New Algorithms for Relational Learning: What Deep Learning Can't Do

The idea of storing data in relational structures dates back to the 1970s. Today, relational data forms the backbone of every modern business. Mountains of company data are piling up in databases, which can play a central role in catching up on the AI deficit recognized by those responsible. But despite all the innovative spirit, it is important to remember: Up to now, it has only been possible to create value from relational data with machine learning (ML) with enormous effort. This is a circumstance that blocks even large companies from accessing machine learning and business applications with artificial intelligence (AI).
The key lies in the research field of relational learning, which hardly plays a role in practice. A new class of algorithms promises to help here. It transfers the central concept of feature learning from deep learning to relational data structures and makes company data usable for modern algorithms in machine learning.
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In their everyday project work, data scientists are often faced with a classic task: based on relational original data from a database such as MySQL, they are to develop a machine learning model for predictive analytics. The resulting models are used across industries and can be designed for a wide variety of applications, such as forecasting customer churn at financial service providers, sales and demand forecasts in retail or predictive maintenance in the manufacturing industry.
The common problem when developing predictive models on relational data is that this data is not suitable as an input for ML models. Data scientists must spend up to 90 percent of their time doing manual work to transform the raw relational data into a representation suitable for use in models like XGBoost.
Developing features is time-consuming, complicated and requires deep expertise. Applied machine learning is feature engineering.

– Andrew Ng, Deep Learning

Feature learning promises to automate these work steps and thus make relational data directly usable within the framework of machine learning. The authors' experiences from everyday data science show that the method allows error-prone and time-consuming manual steps to be avoided and leads to better ML models.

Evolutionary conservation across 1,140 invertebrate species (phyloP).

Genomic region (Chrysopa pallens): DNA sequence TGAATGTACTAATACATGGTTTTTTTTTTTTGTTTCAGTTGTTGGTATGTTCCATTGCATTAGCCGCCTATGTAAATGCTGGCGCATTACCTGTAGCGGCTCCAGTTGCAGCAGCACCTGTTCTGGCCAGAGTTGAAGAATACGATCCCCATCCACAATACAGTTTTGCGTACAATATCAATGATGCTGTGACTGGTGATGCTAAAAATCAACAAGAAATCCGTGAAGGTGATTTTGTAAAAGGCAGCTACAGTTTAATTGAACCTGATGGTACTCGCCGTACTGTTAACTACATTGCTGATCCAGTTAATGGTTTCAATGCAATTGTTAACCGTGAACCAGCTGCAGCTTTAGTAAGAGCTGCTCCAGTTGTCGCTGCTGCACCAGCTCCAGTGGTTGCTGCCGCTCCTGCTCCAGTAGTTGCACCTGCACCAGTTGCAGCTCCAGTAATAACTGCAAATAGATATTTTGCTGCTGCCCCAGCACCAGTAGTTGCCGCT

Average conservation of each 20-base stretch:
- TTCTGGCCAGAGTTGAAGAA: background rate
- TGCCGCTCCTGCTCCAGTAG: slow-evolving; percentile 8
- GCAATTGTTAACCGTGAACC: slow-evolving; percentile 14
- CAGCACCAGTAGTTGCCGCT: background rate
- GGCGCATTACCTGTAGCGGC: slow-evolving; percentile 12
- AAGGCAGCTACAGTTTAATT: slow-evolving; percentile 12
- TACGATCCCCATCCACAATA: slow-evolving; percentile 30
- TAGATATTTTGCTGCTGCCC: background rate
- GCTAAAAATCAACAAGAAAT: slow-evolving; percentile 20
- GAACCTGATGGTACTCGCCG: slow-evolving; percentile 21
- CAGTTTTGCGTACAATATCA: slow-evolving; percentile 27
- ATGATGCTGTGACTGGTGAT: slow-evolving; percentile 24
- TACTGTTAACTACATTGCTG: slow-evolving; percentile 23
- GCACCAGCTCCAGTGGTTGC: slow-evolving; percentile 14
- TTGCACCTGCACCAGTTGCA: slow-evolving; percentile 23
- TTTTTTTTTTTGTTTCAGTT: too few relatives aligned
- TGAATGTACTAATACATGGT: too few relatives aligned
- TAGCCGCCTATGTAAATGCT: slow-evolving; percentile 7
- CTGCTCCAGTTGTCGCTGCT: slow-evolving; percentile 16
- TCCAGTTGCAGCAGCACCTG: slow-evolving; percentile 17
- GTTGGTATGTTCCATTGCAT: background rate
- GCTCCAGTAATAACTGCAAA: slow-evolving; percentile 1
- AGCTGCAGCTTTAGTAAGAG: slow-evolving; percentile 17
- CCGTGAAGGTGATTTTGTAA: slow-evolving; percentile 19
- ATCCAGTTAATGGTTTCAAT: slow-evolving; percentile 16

What is relational learning?

To train a forecast model using supervised learning, data scientists need a data set with a designated target variable. In many textbook examples or data science competitions, the dataset is just a flat table. This table forms the statistical population of the model. Each line of this table corresponds to an independent observation, to which a target variable – also called an output value – and a fixed number of measurable and observable attributes are to be assigned (see Fig. 1).
Data scientists refer to these attributes as features, they form the input values of the model. A real estate price forecast illustrates the relationship between the target variable and features: the target variable here is the value of the property and a possible feature is the number of square meters available for each property.
In the training phase, the algorithm learns the parameters of the model and thus a generalized, functional relationship between input and output data. Applied to new input data, the learned model can then be used to forecast output data that is still unknown.

Example of a population table

However, in many use cases, the input data is not exclusively in the form of a flat table. Especially within company applications, it is more efficient to organize the information arising in the process in relational data structures. Statistics show that it is widespread: according to the DB Engine Ranking, seven of the ten most popular databases are relational. If the input values of a forecasting model are divided into related tables, this is an application from a sub-area of statistical relational learning.
In addition to the population table, from a relational learning perspective, there is another class of tables in the relational data schema: peripheral tables, which contain observations of other attributes in their rows. Peripheral tables can have many-to-many relationships with the population table. Similarly, a row from the population table has a 1:n relationship to rows in the peripheral table. In relational learning, it is common for each observation row in the population table to have a different number of associated rows in the peripheral tables (see Fig. 2).